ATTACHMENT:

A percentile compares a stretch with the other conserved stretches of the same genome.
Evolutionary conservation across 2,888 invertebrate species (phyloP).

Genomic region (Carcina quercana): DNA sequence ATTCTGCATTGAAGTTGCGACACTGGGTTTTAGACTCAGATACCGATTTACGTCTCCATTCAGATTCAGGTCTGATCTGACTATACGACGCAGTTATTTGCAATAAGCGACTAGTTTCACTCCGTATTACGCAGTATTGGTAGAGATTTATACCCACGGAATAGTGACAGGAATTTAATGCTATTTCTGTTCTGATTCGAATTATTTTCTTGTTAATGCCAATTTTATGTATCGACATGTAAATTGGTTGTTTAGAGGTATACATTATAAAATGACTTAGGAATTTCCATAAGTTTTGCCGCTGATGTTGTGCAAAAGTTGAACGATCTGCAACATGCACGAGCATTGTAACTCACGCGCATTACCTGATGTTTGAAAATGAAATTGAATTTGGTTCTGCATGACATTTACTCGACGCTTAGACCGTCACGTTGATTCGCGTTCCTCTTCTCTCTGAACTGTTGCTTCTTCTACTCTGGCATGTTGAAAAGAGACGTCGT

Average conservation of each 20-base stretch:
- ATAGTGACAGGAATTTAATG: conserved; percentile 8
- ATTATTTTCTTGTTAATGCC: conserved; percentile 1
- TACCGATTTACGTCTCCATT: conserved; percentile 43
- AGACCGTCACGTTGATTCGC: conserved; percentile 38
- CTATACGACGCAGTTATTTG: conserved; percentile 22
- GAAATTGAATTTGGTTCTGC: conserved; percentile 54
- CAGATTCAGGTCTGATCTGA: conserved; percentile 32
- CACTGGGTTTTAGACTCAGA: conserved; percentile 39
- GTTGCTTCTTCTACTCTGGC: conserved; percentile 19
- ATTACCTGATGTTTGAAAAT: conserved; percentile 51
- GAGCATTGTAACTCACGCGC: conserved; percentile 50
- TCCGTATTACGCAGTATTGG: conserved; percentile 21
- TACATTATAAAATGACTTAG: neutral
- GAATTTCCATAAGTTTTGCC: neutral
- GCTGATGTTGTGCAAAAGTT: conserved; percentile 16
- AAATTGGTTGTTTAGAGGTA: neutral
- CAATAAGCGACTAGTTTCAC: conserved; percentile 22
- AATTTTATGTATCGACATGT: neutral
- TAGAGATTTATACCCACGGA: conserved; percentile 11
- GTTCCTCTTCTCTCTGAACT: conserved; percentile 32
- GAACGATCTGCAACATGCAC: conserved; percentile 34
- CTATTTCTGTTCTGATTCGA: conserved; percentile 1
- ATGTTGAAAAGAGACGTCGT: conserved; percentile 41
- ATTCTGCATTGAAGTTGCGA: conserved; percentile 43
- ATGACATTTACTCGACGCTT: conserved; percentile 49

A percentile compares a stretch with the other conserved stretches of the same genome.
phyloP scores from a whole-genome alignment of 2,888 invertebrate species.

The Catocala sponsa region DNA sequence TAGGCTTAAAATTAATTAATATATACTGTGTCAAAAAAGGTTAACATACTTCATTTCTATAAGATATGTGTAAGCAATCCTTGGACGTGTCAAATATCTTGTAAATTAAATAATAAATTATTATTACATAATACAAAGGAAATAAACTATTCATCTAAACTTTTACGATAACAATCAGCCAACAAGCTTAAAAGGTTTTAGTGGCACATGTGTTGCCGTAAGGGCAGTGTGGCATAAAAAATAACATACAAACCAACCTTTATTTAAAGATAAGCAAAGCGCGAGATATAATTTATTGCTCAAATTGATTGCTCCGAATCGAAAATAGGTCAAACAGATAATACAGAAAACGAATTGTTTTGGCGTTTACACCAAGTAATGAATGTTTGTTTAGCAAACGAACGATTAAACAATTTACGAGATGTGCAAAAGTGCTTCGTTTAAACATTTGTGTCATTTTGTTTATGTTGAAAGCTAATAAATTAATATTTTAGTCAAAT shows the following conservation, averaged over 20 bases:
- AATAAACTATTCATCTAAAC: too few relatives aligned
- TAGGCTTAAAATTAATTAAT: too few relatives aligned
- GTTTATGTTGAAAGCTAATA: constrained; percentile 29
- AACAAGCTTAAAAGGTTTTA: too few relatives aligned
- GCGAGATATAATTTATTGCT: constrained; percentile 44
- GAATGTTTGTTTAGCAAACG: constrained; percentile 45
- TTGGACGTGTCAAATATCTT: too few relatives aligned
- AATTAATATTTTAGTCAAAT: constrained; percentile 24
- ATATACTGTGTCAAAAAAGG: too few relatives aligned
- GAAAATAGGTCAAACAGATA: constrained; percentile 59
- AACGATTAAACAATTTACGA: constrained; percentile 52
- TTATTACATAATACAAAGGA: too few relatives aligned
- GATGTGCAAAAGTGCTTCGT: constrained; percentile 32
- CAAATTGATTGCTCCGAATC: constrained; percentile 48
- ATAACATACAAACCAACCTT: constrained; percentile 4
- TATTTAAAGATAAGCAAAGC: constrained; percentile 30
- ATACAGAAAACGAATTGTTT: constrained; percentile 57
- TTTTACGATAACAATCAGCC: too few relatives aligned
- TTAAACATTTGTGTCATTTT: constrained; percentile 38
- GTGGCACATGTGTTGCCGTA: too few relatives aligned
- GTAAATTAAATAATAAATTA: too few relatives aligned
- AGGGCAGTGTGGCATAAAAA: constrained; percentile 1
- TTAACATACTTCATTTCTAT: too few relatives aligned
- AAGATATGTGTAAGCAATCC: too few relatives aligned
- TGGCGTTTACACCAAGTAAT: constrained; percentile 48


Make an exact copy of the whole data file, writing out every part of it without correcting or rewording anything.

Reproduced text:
A percentile compares a stretch with the other conserved stretches of the same genome.
Evolutionary conservation across 2,888 invertebrate species (phyloP).

Genomic region (Carcina quercana): DNA sequence ATTCTGCATTGAAGTTGCGACACTGGGTTTTAGACTCAGATACCGATTTACGTCTCCATTCAGATTCAGGTCTGATCTGACTATACGACGCAGTTATTTGCAATAAGCGACTAGTTTCACTCCGTATTACGCAGTATTGGTAGAGATTTATACCCACGGAATAGTGACAGGAATTTAATGCTATTTCTGTTCTGATTCGAATTATTTTCTTGTTAATGCCAATTTTATGTATCGACATGTAAATTGGTTGTTTAGAGGTATACATTATAAAATGACTTAGGAATTTCCATAAGTTTTGCCGCTGATGTTGTGCAAAAGTTGAACGATCTGCAACATGCACGAGCATTGTAACTCACGCGCATTACCTGATGTTTGAAAATGAAATTGAATTTGGTTCTGCATGACATTTACTCGACGCTTAGACCGTCACGTTGATTCGCGTTCCTCTTCTCTCTGAACTGTTGCTTCTTCTACTCTGGCATGTTGAAAAGAGACGTCGT

Average conservation of each 20-base stretch:
- ATAGTGACAGGAATTTAATG: conserved; percentile 8
- ATTATTTTCTTGTTAATGCC: conserved; percentile 1
- TACCGATTTACGTCTCCATT: conserved; percentile 43
- AGACCGTCACGTTGATTCGC: conserved; percentile 38
- CTATACGACGCAGTTATTTG: conserved; percentile 22
- GAAATTGAATTTGGTTCTGC: conserved; percentile 54
- CAGATTCAGGTCTGATCTGA: conserved; percentile 32
- CACTGGGTTTTAGACTCAGA: conserved; percentile 39
- GTTGCTTCTTCTACTCTGGC: conserved; percentile 19
- ATTACCTGATGTTTGAAAAT: conserved; percentile 51
- GAGCATTGTAACTCACGCGC: conserved; percentile 50
- TCCGTATTACGCAGTATTGG: conserved; percentile 21
- TACATTATAAAATGACTTAG: neutral
- GAATTTCCATAAGTTTTGCC: neutral
- GCTGATGTTGTGCAAAAGTT: conserved; percentile 16
- AAATTGGTTGTTTAGAGGTA: neutral
- CAATAAGCGACTAGTTTCAC: conserved; percentile 22
- AATTTTATGTATCGACATGT: neutral
- TAGAGATTTATACCCACGGA: conserved; percentile 11
- GTTCCTCTTCTCTCTGAACT: conserved; percentile 32
- GAACGATCTGCAACATGCAC: conserved; percentile 34
- CTATTTCTGTTCTGATTCGA: conserved; percentile 1
- ATGTTGAAAAGAGACGTCGT: conserved; percentile 41
- ATTCTGCATTGAAGTTGCGA: conserved; percentile 43
- ATGACATTTACTCGACGCTT: conserved; percentile 49

A percentile compares a stretch with the other conserved stretches of the same genome.
phyloP scores from a whole-genome alignment of 2,888 invertebrate species.

The Catocala sponsa region DNA sequence TAGGCTTAAAATTAATTAATATATACTGTGTCAAAAAAGGTTAACATACTTCATTTCTATAAGATATGTGTAAGCAATCCTTGGACGTGTCAAATATCTTGTAAATTAAATAATAAATTATTATTACATAATACAAAGGAAATAAACTATTCATCTAAACTTTTACGATAACAATCAGCCAACAAGCTTAAAAGGTTTTAGTGGCACATGTGTTGCCGTAAGGGCAGTGTGGCATAAAAAATAACATACAAACCAACCTTTATTTAAAGATAAGCAAAGCGCGAGATATAATTTATTGCTCAAATTGATTGCTCCGAATCGAAAATAGGTCAAACAGATAATACAGAAAACGAATTGTTTTGGCGTTTACACCAAGTAATGAATGTTTGTTTAGCAAACGAACGATTAAACAATTTACGAGATGTGCAAAAGTGCTTCGTTTAAACATTTGTGTCATTTTGTTTATGTTGAAAGCTAATAAATTAATATTTTAGTCAAAT shows the following conservation, averaged over 20 bases:
- AATAAACTATTCATCTAAAC: too few relatives aligned
- TAGGCTTAAAATTAATTAAT: too few relatives aligned
- GTTTATGTTGAAAGCTAATA: constrained; percentile 29
- AACAAGCTTAAAAGGTTTTA: too few relatives aligned
- GCGAGATATAATTTATTGCT: constrained; percentile 44
- GAATGTTTGTTTAGCAAACG: constrained; percentile 45
- TTGGACGTGTCAAATATCTT: too few relatives aligned
- AATTAATATTTTAGTCAAAT: constrained; percentile 24
- ATATACTGTGTCAAAAAAGG: too few relatives aligned
- GAAAATAGGTCAAACAGATA: constrained; percentile 59
- AACGATTAAACAATTTACGA: constrained; percentile 52
- TTATTACATAATACAAAGGA: too few relatives aligned
- GATGTGCAAAAGTGCTTCGT: constrained; percentile 32
- CAAATTGATTGCTCCGAATC: constrained; percentile 48
- ATAACATACAAACCAACCTT: constrained; percentile 4
- TATTTAAAGATAAGCAAAGC: constrained; percentile 30
- ATACAGAAAACGAATTGTTT: constrained; percentile 57
- TTTTACGATAACAATCAGCC: too few relatives aligned
- TTAAACATTTGTGTCATTTT: constrained; percentile 38
- GTGGCACATGTGTTGCCGTA: too few relatives aligned
- GTAAATTAAATAATAAATTA: too few relatives aligned
- AGGGCAGTGTGGCATAAAAA: constrained; percentile 1
- TTAACATACTTCATTTCTAT: too few relatives aligned
- AAGATATGTGTAAGCAATCC: too few relatives aligned
- TGGCGTTTACACCAAGTAAT: constrained; percentile 48